Gaming News

A good ending to a *session,* not just the whole game — or, why don’t more games let you save/quit at the end of a chapter?

Gamingtodaynews1g - A good ending to a *session,* not just the whole game -- or, why don't more games let you save/quit at the end of a chapter?
Loading...

This is a feature that Doom Eternal has that I miss so often in single-player, narrative-driven games. I played The Last of Us: Part 2 and Halo 3 before starting Doom Eternal, and this contrast stands out so much:


Both games are episodic — not in release schedule, but in narrative (or physical) structure. In TLOU, you might play through a long stretch of sneaking and fighting, a few encounters strung together with rising intensity until you reach the climax, almost always a cutscene. But it's really two cutscenes — it's even more obvious with the flashbacks in TLOU2, where you might be captured by an enemy and then knocked out, then fade to black, and the story picks up in a different time and place, like a flashback… and then the cutscene ends and you get control again.

Halo games do the same thing (at least MCC on PC), but it even throws a loading screen in between — you finish an episode, and even if it's a point where it would be a nice point to stop the game, like you've gotten onto a Pelican to be flown somewhere… but sometimes it actually makes you sit through a loading screen, then plays another cutscene setting the scene for this new chapter.

This is great to keep you playing — one chapter naturally flows into the next, like watching a TV series with Netflix's binge mode.

But you can't quit at the end of a chapter, you quit after the beginning of one. Like, you could pause during a cutscene in TLOU2, suspend, and turn off the console, but how long ago was your checkpoint? Or is your checkpoint past the cutscene? So you wait for the end of the cutscene, then maybe manually save (or at least check that your checkpoint is recent), and you can finally quit.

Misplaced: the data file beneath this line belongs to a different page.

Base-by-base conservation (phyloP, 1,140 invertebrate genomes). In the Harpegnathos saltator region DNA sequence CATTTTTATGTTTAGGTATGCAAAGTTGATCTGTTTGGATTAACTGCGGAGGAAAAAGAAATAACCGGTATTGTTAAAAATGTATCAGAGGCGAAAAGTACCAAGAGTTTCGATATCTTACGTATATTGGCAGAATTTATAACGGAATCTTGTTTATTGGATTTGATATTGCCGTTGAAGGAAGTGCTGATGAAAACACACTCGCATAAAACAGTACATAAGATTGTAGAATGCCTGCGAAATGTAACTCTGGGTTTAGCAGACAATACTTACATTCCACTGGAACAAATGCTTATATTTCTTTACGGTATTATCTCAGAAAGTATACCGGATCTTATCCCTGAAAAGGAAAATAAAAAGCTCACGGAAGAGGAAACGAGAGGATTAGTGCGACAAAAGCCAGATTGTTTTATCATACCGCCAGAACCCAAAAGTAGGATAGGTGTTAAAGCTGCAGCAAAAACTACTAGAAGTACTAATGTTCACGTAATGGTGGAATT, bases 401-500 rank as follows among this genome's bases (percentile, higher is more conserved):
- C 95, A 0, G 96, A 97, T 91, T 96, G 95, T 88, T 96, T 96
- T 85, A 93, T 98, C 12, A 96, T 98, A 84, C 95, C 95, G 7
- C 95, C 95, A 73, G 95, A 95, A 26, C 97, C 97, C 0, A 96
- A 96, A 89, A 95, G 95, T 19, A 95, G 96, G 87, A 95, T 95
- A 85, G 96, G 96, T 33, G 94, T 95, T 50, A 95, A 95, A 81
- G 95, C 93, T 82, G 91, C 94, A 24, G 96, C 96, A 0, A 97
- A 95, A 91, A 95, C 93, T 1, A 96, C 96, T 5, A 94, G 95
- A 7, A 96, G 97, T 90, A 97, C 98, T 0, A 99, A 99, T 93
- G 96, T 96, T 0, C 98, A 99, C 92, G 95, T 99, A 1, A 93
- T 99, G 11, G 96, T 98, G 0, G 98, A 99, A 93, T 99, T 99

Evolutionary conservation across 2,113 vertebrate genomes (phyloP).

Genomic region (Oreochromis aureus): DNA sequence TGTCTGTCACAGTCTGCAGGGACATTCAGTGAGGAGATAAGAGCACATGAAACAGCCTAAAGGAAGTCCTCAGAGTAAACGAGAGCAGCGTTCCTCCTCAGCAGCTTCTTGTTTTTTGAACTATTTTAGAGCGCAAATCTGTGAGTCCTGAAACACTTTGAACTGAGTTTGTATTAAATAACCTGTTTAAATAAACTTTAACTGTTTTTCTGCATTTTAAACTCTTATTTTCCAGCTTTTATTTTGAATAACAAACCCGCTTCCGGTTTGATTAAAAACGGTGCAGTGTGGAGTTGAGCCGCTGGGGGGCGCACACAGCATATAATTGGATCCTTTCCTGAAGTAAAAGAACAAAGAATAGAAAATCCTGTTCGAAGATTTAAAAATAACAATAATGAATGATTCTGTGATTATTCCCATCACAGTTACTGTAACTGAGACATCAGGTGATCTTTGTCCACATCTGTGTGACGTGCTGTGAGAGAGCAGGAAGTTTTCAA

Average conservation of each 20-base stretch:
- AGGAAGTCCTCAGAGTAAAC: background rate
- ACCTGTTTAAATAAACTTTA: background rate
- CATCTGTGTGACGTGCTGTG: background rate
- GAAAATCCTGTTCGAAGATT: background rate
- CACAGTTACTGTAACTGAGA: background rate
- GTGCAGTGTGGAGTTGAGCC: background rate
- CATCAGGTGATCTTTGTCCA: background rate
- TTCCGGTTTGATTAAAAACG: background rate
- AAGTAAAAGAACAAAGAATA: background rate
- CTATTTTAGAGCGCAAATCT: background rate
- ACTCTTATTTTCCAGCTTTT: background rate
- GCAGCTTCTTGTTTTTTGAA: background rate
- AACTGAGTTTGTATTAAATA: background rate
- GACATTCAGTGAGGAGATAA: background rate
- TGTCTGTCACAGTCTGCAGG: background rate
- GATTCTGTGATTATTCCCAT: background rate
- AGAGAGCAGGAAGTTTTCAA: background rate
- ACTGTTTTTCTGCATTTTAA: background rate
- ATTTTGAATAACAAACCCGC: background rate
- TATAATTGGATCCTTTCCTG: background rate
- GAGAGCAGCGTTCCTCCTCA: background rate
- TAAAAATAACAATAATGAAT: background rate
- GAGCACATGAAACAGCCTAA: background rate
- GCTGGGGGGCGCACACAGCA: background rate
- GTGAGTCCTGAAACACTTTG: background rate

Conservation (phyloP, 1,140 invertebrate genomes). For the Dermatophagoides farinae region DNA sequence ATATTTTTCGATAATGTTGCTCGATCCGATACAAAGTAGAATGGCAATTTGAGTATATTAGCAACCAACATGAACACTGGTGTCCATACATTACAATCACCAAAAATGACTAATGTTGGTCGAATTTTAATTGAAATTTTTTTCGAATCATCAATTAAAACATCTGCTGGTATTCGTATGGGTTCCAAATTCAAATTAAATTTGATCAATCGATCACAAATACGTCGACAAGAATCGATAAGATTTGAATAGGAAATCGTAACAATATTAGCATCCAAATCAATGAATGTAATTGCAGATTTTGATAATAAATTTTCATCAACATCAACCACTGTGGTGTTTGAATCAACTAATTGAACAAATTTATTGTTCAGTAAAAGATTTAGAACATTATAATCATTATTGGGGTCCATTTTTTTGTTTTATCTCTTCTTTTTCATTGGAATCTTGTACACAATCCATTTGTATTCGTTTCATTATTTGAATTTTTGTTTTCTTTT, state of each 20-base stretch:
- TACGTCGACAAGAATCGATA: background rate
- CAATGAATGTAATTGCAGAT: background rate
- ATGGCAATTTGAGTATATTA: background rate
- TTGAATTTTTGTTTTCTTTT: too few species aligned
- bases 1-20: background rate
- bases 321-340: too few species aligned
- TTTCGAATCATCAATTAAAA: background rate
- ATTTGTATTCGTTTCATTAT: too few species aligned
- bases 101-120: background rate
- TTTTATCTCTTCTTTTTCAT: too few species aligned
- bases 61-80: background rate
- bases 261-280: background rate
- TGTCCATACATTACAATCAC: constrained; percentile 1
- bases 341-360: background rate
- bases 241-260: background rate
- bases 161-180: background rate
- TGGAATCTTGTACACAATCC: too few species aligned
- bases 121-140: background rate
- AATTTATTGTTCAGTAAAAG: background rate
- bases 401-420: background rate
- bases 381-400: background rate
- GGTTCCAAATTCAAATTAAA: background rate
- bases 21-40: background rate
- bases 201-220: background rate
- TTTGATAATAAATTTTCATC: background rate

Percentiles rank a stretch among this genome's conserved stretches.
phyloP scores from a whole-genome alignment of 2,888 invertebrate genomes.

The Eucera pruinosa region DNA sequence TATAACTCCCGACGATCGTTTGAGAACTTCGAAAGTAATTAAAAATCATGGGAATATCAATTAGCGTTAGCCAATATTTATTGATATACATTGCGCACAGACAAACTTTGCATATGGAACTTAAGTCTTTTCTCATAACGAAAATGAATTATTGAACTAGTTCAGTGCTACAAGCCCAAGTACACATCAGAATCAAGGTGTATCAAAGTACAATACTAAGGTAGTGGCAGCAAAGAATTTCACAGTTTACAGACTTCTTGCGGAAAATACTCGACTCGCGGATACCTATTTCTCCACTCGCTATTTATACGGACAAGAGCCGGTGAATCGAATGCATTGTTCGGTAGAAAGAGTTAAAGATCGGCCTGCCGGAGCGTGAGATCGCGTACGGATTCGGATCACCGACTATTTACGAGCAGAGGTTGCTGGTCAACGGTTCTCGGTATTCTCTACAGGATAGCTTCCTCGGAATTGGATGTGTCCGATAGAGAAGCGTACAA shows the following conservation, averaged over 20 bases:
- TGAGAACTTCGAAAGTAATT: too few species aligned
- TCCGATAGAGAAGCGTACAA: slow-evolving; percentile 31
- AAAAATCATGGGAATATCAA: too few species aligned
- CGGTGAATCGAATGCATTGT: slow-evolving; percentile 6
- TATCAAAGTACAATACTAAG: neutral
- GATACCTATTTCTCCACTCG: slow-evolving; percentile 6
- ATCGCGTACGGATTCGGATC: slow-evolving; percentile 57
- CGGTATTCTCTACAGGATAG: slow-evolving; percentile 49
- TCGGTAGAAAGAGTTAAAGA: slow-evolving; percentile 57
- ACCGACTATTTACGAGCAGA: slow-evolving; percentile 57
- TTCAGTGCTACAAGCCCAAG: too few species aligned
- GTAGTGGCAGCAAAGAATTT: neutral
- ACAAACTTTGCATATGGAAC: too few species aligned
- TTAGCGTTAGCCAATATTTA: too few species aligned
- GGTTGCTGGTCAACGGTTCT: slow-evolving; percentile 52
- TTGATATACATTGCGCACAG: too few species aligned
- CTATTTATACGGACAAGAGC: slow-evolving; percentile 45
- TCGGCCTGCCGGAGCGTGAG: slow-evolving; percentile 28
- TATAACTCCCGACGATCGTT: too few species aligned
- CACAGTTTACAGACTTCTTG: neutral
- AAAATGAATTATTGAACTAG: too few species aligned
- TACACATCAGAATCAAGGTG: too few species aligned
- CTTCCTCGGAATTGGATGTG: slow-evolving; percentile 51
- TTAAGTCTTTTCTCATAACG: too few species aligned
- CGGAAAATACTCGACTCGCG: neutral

Загрузка...

That's not just an unsatisfying way to end a session, it also leaves you entirely starved for context at the beginning of the next one — you'll start playing just after the cutscene that told you where you are and what you're doing!

I'm a little curious if I'm the only one who quits at these points, and not at some random point in the middle of a chapter… but also, why do so few games go for the obvious solution?


Doom Eternal solves this problem with something really simple:

At the end of a chapter, on a screen summarizing how well you did, you get two buttons:

  • Continue
  • Save and quit

The game lets you save and quit at the end of a chapter.

Of course, the game is light on story, so there's not a huge cutscene, but it still means the setup will be at the beginning of your next play session — more often that not, each chapter begins with you on the Doom Citadel, with a chance to install some powerups, test out your new weapons, and hear the basic objective of the next mission before you teleport back into the fray.

This is the thing I actually miss from episodic games, too — I didn't enjoy waiting for the next Walking Dead episode to come out, but once it's all there… Each episode is a little 2-hour self-contained piece, there's even an end screen summarizing your choices, and then you save and quit and pick it up tomorrow.


Obviously, this exact technique doesn't work for all games — huge open-world experiences don't have neat chapter-ends, and you can go days without touching the main storyline at all.

But is there a reason this isn't done more broadly? And are there other ways games can focus on having a satisfying end to each play session?

Source: Original link


Loading...
© Post "A good ending to a *session,* not just the whole game — or, why don’t more games let you save/quit at the end of a chapter?" for game Gaming News.


Top 10 Most Anticipated Video Games of 2020

2020 will have something to satisfy classic and modern gamers alike. To be eligible for the list, the game must be confirmed for 2020, or there should be good reason to expect its release in that year. Therefore, upcoming games with a mere announcement and no discernible release date will not be included.

Top 15 NEW Games of 2020 [FIRST HALF]

2020 has a ton to look forward to...in the video gaming world. Here are fifteen games we're looking forward to in the first half of 2020.

You Might Also Like

Leave a Reply

Your email address will not be published. Required fields are marked *